Lenny – Alex’s Cut

Lenny was the first time I ever filmed in a very industrial setting, with camera setup, boom mics and crew roles, and the first time I used traditional editing methods when editing. Below are my reflections of the process.

(You can watch Lenny here.)

Pre production: We as a group tried to plan and block out the three shots – OTS 1, OTS2 and Double Shot – without first looking at the location. We wanted to achieve a shot where we see Van walk in while being able to see Lenny at the same time. It was a little difficult to communicate this idea visually to the other team members who weren’t sure what the other half had meant, and drawing
it didn’t clarify it either. It was because of this that we decided to go to the location and physically block out what we wanted. At the location, we realized the geography of the location meant that the shot that we wanted to achieve would be very difficult to achieve while keeping cinematography in mind. In the end, we decided it would be simpler as a first exercise to do a classical OTS shot without anything fancy. We also took images of the location to get a framework of the different shots we might want to achieve. Matt did sketches of how the characters will enter, as well as roughly where we will place the camera to film.

Production: Unfortunately, all the preparation wasn’t enough for us to achieve an efficient shoot. Part of the issue was the set up of equipment. Our group was 2 people more than the other groups, meaning we had more voices trying to determine what we had to do. Furthermore, not a single of our group had actually done any filming before in terms of using a proper camera and boom setup, so
it took nearly half of our allocated filming time to set up everything, including focus and white balance. As a result, we took the advice of the tutors and filmed our two-shot first, so that we have everything on film that we may need should we not be able to do the other two shots. The situation was made more difficult in the constant changing of roles – for some reason, no one decided to take charge, but when we did appoint someone as director or AD, others would suddenly try to take over the role as well. As a result, time was wasted working out who should use the slate, who should say ACTION, etc. The takes themselves were not too badly done – it was a simple scene – and despite the time constraints, we were mostly able to do at least 2 takes of each shot. I feel that overall group cooperation was what pulled us through the lack of previous experience, but a lack of organization meant we wasted a lot of time establishing roles and process.

Post: I feel that post production is the most interesting and fun part for me. To me, choosing and editing shots together is extremely interesting, because I can have control over aspects which I couldn’t during the shoot. So far, what we edited was mostly for technical reasons, ie to clean up and cut bad shots, for continuity, etc. It was extremely rewarding to attempt J and L cuts, where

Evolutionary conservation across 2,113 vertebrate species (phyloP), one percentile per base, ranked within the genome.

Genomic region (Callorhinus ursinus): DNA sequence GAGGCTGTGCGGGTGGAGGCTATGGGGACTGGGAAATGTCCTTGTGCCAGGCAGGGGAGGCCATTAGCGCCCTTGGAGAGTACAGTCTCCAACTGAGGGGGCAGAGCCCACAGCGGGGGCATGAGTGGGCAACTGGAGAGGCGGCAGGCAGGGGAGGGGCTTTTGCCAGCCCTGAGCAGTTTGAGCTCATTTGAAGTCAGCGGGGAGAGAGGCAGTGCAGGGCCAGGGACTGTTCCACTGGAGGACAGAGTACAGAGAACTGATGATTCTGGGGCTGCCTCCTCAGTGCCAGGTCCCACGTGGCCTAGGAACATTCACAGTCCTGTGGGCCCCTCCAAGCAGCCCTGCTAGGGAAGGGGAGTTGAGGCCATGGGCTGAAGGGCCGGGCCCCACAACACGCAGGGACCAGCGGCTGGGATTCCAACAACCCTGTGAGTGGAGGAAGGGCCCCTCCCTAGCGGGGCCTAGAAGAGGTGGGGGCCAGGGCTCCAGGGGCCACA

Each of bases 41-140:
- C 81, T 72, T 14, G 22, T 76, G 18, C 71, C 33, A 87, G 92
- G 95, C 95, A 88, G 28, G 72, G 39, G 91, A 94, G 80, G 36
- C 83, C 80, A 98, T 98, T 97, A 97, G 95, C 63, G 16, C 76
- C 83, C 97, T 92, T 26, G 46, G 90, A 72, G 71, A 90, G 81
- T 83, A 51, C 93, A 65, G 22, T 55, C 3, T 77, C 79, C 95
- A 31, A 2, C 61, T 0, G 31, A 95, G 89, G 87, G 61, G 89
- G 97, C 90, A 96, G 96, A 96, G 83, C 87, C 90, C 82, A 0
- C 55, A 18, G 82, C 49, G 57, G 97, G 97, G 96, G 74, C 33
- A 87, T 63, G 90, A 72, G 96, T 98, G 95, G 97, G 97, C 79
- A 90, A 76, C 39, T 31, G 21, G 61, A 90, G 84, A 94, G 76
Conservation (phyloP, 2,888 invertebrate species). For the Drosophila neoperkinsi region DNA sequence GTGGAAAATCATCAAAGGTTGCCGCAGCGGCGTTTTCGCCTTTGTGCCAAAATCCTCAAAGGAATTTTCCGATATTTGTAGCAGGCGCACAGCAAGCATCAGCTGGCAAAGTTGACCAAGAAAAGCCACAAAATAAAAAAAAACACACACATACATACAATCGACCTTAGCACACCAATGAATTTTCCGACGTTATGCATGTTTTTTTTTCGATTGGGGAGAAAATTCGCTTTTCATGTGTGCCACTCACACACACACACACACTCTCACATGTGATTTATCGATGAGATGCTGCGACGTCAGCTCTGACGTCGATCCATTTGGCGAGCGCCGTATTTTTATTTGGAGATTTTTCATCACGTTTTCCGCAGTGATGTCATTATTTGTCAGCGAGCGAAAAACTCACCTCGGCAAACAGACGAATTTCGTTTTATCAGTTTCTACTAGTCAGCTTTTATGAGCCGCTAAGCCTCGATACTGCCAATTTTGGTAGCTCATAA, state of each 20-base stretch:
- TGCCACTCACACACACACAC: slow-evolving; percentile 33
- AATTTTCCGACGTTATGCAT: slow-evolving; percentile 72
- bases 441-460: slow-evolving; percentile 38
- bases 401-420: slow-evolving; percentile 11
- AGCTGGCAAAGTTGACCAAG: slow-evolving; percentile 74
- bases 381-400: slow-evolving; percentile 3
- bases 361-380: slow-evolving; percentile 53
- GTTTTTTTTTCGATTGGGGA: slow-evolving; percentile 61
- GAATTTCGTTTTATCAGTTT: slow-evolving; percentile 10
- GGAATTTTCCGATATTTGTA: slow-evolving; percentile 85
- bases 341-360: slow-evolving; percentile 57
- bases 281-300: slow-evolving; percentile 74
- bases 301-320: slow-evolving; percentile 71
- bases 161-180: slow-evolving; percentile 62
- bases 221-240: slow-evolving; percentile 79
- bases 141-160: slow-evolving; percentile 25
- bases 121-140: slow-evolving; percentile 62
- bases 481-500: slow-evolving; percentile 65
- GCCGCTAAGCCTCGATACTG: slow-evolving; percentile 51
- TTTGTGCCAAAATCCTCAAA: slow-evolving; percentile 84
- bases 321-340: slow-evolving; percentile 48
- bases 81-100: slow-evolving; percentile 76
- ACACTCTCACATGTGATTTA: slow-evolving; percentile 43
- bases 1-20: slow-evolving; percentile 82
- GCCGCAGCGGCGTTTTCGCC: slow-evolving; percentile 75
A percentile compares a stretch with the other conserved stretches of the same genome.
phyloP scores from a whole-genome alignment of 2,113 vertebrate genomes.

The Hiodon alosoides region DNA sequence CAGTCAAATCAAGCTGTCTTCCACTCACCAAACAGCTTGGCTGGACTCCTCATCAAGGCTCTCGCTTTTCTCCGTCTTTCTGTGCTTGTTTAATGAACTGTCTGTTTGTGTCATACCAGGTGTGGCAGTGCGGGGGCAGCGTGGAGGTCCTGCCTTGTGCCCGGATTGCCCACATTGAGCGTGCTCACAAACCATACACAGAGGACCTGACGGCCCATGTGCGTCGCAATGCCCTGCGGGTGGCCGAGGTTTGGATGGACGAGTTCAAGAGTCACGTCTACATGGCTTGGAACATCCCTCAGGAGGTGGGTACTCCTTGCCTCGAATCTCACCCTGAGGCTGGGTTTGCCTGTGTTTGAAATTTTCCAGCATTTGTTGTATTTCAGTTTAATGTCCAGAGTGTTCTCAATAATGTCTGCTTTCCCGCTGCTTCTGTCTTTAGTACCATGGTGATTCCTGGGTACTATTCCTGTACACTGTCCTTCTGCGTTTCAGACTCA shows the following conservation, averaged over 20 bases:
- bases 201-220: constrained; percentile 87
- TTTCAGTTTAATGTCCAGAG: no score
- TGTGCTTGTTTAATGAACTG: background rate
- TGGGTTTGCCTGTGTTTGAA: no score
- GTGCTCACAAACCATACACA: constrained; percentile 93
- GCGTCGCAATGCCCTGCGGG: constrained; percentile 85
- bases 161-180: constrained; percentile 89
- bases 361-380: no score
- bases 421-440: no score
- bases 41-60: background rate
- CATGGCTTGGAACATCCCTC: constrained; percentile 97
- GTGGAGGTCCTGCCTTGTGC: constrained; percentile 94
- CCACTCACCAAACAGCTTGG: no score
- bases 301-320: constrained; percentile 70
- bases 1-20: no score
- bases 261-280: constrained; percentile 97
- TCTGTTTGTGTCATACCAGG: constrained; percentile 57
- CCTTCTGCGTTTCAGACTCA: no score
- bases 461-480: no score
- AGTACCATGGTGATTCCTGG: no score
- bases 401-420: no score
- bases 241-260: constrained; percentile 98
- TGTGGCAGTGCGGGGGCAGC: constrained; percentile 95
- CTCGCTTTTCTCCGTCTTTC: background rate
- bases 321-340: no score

even though the voice doesn’t match the actor, there was still a sense of continuity. If anything, continuity was even smoother when J and L cuts are employed correctly, and I learned a lot about timing when editing – that is, to watch for when I made a cut, and try to replicate that movement in the next one. This was also the step where I truly appreciated the effor that had gone into Pre
and Production in terms of blocking, rehearsals and camera angles, because some of this wasn’t so well done in the Lenny test videos, and no amount of careful editing can make it look natural.


Nostalgia of the Light – An Analysis

Watching a small clip from Guzmann’s Nostalgia for the Light (2010), the most captivating moment for me was when the black and white contrasted images of the craters on the moon fades to a black and white kaleidoscope of the shadows of the leaves on the kitchen window. It was at this point that I properly understood the power of visual juxtaposition in this piece.

Nostalgia for the Light relies very heavily on montaging juxtaposed clips with a voice-over narrative. The images are composed with superior cinematography in mind, and are mostly of still subjects, with hints of movement only available when there is actual movement of the subjects in the background, such as shifting of the light and shadows, or the leaves on a tree swaying in the wind. This adds a stillness to the aesthetic of the film, because while the cuts are not long, they are not rapid or dynamic either. The framing is extremely intimate, with close to extreme closeups of the inanimate subjects. The lighting on these subjects (which are all either everyday homely items, or astronomy instruments) are very warm, and even though sometimes there are strong shadows, they are never rendered alienated or intimidating. The colors are also very vibrant and saturated. This is contrasted very strikingly with the highly stark and monochrome images of the moon at the beginning of the clip.

The audio is extremely minimalistic, with the focal sound being the narration, or when there is no narration, diegetic foreground noises – eg the grinding of the gears on the telescope; the squeaking of the hatch opening on the roof. Furthermore, in ground sound, there is the sound of nature, to complement the environment of the frame during the montage of household items. These
nature sounds included the chirping of birds and some light breeze noises, and may or may not be diegetic, but is more likely to be mixed in during post-production.

Narratively speaking, it was a little confusing when trying to understand the contents of the narration in relation with the visual. Logically speaking, there is little correlation between what the narrator is talking about (Chile, astronomy and social revolution) and the images that we are shown (household items such as furniture, pictures on the wall etc). It isn’t until the location of the montage moves onto the dusty remains of the observatory that I can begin to form a more coherent correlation between the visual and the audio. Alternatively, it is possible that the visual media and the audio isn’t meant to have an immediate correlation, but exist to complement the tone of the other – that is, the intimate and comfortable visuals complement the reminiscent nature of the narration, and the calm slow tones of the speaker complements the softness of the images.